Cities and businesses face mixed post-pandemic fortunes - report

As businesses in some sectors prepare for employees to spend two to three days a week working from home on a permanent basis, existing office space capacity could potentially increase by as much as 40%, according to a new report by KPMG.

The increased availability of office space in major business hubs is expected to attract businesses from smaller areas to fill up the vacant space, with cities like Manchester, Bristol, Glasgow, Leeds and Birmingham set to see employment rise by 5-10% as a result.

The research – which appears in KPMG’s publication New working patterns and the transformation of UK business landscape – shows that areas in central London are also expected to benefit, as well as smaller towns and cities with a large proportion of the workforce working partially from home. But less dense business areas could see a decline in employment and may need to be transformed into more residential, leisure, retail and other uses.

As the business landscape consolidates, KPMG analysis also found the change could boost overall UK labour productivity by 0.5% thanks to businesses being able to tap into a larger pool of workers, suppliers, and clients. Yael Selfin, chief economist at KPMG UK, said: “As we emerge from the pandemic, businesses need to adapt to the new environment they will be facing. Some may choose to relocate to larger business hubs to boost profitability, while others in less central areas could see their local customer base profile change. While the overall impact on the UK economy is expected to be positive, the changes ahead could prove challenging for those businesses already saddled by the pandemic.”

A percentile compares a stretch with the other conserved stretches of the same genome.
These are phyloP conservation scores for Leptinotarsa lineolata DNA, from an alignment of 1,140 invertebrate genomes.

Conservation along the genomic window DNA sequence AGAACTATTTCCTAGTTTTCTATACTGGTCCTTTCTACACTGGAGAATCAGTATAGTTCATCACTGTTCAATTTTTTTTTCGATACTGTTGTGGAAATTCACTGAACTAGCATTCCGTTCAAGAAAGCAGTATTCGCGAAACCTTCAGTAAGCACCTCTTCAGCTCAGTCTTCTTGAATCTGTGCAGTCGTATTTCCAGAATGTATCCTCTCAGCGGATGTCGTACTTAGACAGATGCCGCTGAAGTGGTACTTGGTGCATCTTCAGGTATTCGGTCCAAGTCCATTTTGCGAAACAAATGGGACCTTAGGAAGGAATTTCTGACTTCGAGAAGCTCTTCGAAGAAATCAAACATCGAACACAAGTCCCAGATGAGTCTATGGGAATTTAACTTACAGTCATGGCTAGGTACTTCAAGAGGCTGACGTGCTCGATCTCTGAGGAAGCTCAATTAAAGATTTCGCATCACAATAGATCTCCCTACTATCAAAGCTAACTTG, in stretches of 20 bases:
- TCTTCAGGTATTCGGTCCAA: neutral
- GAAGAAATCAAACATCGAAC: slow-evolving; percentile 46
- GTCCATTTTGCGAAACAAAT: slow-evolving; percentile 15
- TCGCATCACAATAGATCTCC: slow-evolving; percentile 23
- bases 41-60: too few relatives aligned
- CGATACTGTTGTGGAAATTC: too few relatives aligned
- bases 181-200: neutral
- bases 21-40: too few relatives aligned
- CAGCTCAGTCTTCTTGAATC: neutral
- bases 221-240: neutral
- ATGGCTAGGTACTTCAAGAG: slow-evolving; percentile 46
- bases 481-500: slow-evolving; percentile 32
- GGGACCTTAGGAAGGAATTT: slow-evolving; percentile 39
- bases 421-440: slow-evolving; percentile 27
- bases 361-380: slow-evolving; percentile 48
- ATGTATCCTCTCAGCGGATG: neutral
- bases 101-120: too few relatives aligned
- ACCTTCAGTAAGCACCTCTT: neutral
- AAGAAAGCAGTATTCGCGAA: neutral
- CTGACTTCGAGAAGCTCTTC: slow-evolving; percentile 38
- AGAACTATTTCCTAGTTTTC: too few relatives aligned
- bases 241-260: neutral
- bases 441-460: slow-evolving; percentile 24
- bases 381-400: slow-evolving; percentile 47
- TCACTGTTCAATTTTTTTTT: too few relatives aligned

The report examines how local high streets in residential towns and neighbourhoods are expected to reap the benefits of greater homeworking through increased demand by residents during the week. But the impact on high streets across the UK is unlikely to be uniform. Some places may be hit relatively hard by the loss of office workers due to their proximity to a larger business hub, which may be compounded by the loss of commuter footfall among remaining employees due to the prevalence of working from home.

Chris Hearld, head of regions at KPMG UK, said: “Over time, a shift in business location could support the rise of several major business hubs across the UK. An increase in the concentration of businesses and workers has the potential to make those businesses located there more productive and enable these areas to serve as the engines of economic growth.

“Cities like Manchester, Leeds, Birmingham, and Newcastle stand to benefit from such a consolidation of business locations. For this to happen they will need government to work closely with local leaders to ensure the transition is smooth and any barriers to growth are quickly ironed out.”

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